NEIL CAVUTO, HOST: Meanwhile, back to that interview I had with the CEO of Ford Motor Company on the FOX Business Network regarding this, well, quid pro quo agreement with Donald Trump.
(BEGIN VIDEO CLIP)
MARK FIELDS, CEO, FORD MOTOR COMPANY: Primarily, we did a couple of things.
One is, we`re investing $4.5 billion in electrified vehicles and producing and introducing 13 electrified vehicles over the next five years. And we announced today that we`re going to be producing two of these here in our facility in Flat Rock, Michigan, and investing $700 million, and creating 700 jobs.
And the reason that we`re canceling the plant down in Mexico is primarily due to the fact that we were going to build our next generation focus there. We`re now going to build it in an existing plant in Mexico, because we have seen decreasing demand in North America for small cars. And we simply don`t need the capacity anymore.
CAVUTO: So this has nothing to do with all the criticism you got from Donald Trump?
FIELDS: Well, we`re doing this decision based on what is right for our business.
As we think about the investments here in Michigan, as you can imagine, Neil, we look at a lot of factors as we make those. One of the factors that we`re looking at is a more positive U.S. manufacturing business environment under president-elect Trump and some of the pro-growth policies that he said he`s going to pursue.
CAVUTO: By the way, did you talk to him about this thing?
FIELDS: And so this is a vote of confidence.
CAVUTO: I`m sorry.
Did you talk to him about this today?
FIELDS: We notified him this morning, as well as vice president-elect Pence, of the announcement that we were making today.
CAVUTO: And what did the president-elect say?
FIELDS: Well, they were very pleased that we were making these investments here in the United States and creating the 700 jobs, building on the 28,000 jobs that we have created over the last five years and the $12 billion that we invested in U.S. plants over the last five years. So, they were very pleased that we`re making this action.
CAVUTO: Mr. Fields, would you have done this if Donald Trump were not elected president?
FIELDS: Yes, absolutely.
I mean, we -- again, the cancellation of the plant in Mexico was just really looking at capacity requirements. And the investments here in Michigan are around building our high-tech products here and making Flat Rock one of our most advanced manufacturing facilities that we will have going forward.
CAVUTO: The president-elect has gone after your rival, General Motors, for making the Chevrolet Cruze sedan in Mexico, signaling a likelihood that there is going to be a showdown there over that.
What do you think of that?
FIELDS: Well, you know, I can`t really speak to that. I speak to the Ford business.
And when you look at our business, obviously, we`re a multinational, a global multinational. Our home is here in the U.S. We are the largest producer of vehicles here in the United States than any other automaker. We`re the largest employer of hourly workers. And about 80 percent of our sales here in the U.S. come from vehicles that are produced here in the U.S.
So we will have to see how some of the trade policies work themselves out. But we will engage very proactively with president-elect Trump and his administration, just as we have done with many administrations in the past.
CAVUTO: Sir, I know you said that you didn`t do this because Donald Trump was elected president. Nevertheless, this is something that he wanted to see, the kind of thing he wanted to see. Was there any quid pro quo in this? Did he promise -- I know this rush towards fuel economy requirements and rules that you said in the past can be too fast and onerous and expensive or all the automakers, Ford included, would ease up, or any other commitment on the part of currency manipulation for those against whom you compete?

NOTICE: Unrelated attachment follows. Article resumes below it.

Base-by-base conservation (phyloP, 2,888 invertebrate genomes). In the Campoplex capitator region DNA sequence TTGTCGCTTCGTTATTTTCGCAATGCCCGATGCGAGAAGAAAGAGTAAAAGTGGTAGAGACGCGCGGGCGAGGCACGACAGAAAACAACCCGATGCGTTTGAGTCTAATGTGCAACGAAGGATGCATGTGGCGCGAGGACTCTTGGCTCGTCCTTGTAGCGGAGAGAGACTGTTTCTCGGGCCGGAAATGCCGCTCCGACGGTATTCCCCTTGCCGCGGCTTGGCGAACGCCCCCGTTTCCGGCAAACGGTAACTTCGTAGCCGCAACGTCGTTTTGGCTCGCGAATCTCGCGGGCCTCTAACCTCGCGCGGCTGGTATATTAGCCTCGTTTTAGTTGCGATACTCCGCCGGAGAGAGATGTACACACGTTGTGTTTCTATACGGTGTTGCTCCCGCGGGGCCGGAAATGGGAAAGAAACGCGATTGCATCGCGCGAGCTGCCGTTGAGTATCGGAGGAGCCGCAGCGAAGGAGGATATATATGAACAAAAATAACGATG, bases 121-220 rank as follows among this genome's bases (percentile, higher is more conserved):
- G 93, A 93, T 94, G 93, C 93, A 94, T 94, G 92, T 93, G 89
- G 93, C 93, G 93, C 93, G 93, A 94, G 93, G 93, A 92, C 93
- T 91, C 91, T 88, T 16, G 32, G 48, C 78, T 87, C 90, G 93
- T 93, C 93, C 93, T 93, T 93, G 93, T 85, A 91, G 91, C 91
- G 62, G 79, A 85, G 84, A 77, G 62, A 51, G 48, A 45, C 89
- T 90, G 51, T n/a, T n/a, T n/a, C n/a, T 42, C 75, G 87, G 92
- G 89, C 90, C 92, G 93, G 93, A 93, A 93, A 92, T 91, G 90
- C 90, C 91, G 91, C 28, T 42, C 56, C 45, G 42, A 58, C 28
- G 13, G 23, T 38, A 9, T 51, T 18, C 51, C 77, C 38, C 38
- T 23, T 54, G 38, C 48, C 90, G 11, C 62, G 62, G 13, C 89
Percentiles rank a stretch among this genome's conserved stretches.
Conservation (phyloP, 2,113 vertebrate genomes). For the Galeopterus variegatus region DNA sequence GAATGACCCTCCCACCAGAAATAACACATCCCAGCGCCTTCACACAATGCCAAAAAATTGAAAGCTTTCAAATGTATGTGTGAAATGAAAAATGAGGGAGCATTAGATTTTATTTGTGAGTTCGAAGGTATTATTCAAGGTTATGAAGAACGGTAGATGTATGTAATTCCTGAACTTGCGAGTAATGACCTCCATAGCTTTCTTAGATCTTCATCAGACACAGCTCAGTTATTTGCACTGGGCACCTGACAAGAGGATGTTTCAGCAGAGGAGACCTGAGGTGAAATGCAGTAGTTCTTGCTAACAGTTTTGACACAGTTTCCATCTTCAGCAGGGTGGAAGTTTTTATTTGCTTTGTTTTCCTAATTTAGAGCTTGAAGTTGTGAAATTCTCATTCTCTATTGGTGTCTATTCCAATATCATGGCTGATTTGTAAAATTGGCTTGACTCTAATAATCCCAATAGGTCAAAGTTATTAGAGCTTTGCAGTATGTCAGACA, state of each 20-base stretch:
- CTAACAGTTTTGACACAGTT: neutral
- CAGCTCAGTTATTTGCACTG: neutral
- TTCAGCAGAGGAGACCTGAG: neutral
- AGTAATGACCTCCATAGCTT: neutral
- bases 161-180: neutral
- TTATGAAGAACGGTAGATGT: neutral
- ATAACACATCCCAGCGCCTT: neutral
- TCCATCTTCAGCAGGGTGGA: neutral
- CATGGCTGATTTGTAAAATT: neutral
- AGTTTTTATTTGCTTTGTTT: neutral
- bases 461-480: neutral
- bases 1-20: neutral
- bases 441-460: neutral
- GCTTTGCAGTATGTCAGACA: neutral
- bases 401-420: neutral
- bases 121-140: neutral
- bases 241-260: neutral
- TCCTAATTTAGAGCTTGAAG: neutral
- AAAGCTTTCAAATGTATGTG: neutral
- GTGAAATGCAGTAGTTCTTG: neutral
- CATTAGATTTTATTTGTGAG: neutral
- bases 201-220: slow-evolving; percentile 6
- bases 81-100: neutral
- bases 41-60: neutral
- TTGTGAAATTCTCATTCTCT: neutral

FIELDS: Well, there was no quid pro quo, because there was no negotiation on this. We did these actions because it`s right for our business.
CAVUTO: But did he come back at you, sir? Did he say that, look, all right, I hear what you`re saying about currency manipulation. I hear what you`re saying about tough fuel economy rules. I will address that when I become president?
FIELDS: Well, clearly, he said that publicly. So, obviously, we`re looking at that. And that`s one of the factors that we put into place.
And, again, when we look at some of the tax and regulatory reforms that he`s been talking about, that gives us a lot of confidence. And this is a vote of confidence that he can deliver on those things.
CAVUTO: What do you think the way he went after your company, the way he went against General Motors, the way he went after Carrier to save what amounts to 800 or so jobs there?
We haven`t seen a president-elect, let alone a president, use that type of bully pulpit to try to get his way. Obviously, you argue that was not a strong-arm tactic in your making this decision today. But what do you think of that presidential policy?
FIELDS: Well, I think, you know, when you look at -- there`s nothing wrong, I think, with a president who is looking to make sure that there is a strong and vibrant U.S. economy.
I think we all share that vision and that hope and that reality going forward. In terms of some of the things that the president-elect said on the campaign trail about Ford, you know, clearly, we`re always going to be out there talking about the facts and making sure we lay those out, which we have, just as we`re doing today.
And we will continue to do that going forward.
CAVUTO: All right. I will let you be the judge as to whether that might have been inspired by the election of Donald Trump and recognizing the new reality that there`s a new sheriff in town. In 2.5 weeks, he will be the new president of the United States.
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